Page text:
Solar Pool Heating - Control and Automation

Manual versus automatic control

The control valve can be either a manual one or an automatic one. With a manual control valve, if you want the pool water to be heated up and the sun is out, then you'll have to turn the handle on the valve yourself to get the water to flow to the solar collectors. Then, at night, you'll have to manually turn the handle again to stop the water from flowing to the collectors otherwise your hot pool water will flow through the now cool collectors, give its heat to the collectors and then go back into the pool as now cooler water.

Automatic control

An automatic control valve with a control box and two temperature sensors (also called thermistors) handles all the above for you. The control box contains a differential temperature controller which makes decisions based on input from the two temperature sensors. The diagram and photo below illustrate these components. One temperature sensor is on the roof, positioned where it will get sun whenever the collectors are getting sun and be shaded whenever the collectors are shaded. The other temperature sensor monitors the temperature of the pool water by being inserted into a pipe that contains water coming from the pool. The automatic control valve has a motor to open and close the valve. The control box monitors the temperature sensors and controls the valve's motor. It has a switch and a dial on it. The switch normally has three positions: turn on the automatic control system, turn it off, and do a test. The dial lets you tell the system what temperature you want the pool water to be.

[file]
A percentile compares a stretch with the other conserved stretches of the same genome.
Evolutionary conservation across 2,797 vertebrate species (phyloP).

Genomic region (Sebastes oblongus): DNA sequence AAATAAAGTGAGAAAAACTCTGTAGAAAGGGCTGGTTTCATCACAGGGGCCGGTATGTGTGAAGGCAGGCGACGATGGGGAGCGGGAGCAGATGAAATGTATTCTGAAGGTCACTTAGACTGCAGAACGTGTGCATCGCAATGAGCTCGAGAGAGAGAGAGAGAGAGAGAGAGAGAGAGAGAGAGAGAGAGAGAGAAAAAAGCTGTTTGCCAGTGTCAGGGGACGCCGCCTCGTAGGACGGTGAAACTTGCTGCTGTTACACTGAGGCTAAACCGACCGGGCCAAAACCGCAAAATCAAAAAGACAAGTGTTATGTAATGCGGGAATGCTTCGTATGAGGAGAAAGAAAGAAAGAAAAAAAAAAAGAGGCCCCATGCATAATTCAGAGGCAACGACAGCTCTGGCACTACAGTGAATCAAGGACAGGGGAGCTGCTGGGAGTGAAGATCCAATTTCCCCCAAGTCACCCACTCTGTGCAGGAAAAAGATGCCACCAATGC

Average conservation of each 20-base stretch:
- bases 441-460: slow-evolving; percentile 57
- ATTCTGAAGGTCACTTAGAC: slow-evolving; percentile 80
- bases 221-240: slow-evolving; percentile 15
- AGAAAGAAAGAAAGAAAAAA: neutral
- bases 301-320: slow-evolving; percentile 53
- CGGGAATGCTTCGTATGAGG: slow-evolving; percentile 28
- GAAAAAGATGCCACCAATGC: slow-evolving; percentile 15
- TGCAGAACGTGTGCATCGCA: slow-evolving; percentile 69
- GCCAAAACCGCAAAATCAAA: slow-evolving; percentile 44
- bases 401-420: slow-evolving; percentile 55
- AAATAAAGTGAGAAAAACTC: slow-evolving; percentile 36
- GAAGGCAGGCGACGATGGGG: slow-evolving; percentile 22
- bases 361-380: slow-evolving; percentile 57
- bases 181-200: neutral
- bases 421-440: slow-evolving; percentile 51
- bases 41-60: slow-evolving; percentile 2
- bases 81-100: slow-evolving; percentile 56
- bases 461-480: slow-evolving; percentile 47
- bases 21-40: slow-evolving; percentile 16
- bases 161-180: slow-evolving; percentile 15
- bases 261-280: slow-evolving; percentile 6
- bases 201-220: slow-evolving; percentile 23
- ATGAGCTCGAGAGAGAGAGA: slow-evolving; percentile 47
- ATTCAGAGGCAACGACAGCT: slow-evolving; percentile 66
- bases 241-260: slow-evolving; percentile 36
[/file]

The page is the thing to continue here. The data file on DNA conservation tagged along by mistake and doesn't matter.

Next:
If the temperature of the pool is cooler than what you selected via the dial then the control box will use the temperature sensor near the collectors to determine if allowing water to flow through the collectors will heat the water up. If the sky is cloudy then the temperature sensor will be cool and the control box would do nothing. However, if the sun is out then the temperature sensor will be hot and the control box will turn the control valve to let water flow through the collectors.

an actual setup
Close-up of automatic control valve. The top part contains the motor and is refered to as the acuator.

Automatic control systems or "solar control kits" consist of four components: the temperature sensors, the control box, a 3-way valve, and a motorized actuator. The motorized actuator turns the valve when the control box tells it to. In the photo above you can see the motorized actuator firmly attached to the top of the 3-way valve.

Pool temperature sensor/thermistor
Roof temperature sensor/thermistor

For the pool temperature sensor, a hole is drilled in the pipe coming from the pool filter before it gets to the control valve. The temperature sensor, a thermistor, is inserted into the hole so that it will be in contact with the water from the pool while it is still at the pool's temperature. An o-ring prevents leaks. The sensor is clamped firmly into place using a hose clamp.

For the roof temperature sensor, also a thermistor, a wire is run up to the roof to a location that gets the same amount of sun as the collectors. The sensor is connected to the wire and then screwed to the roof.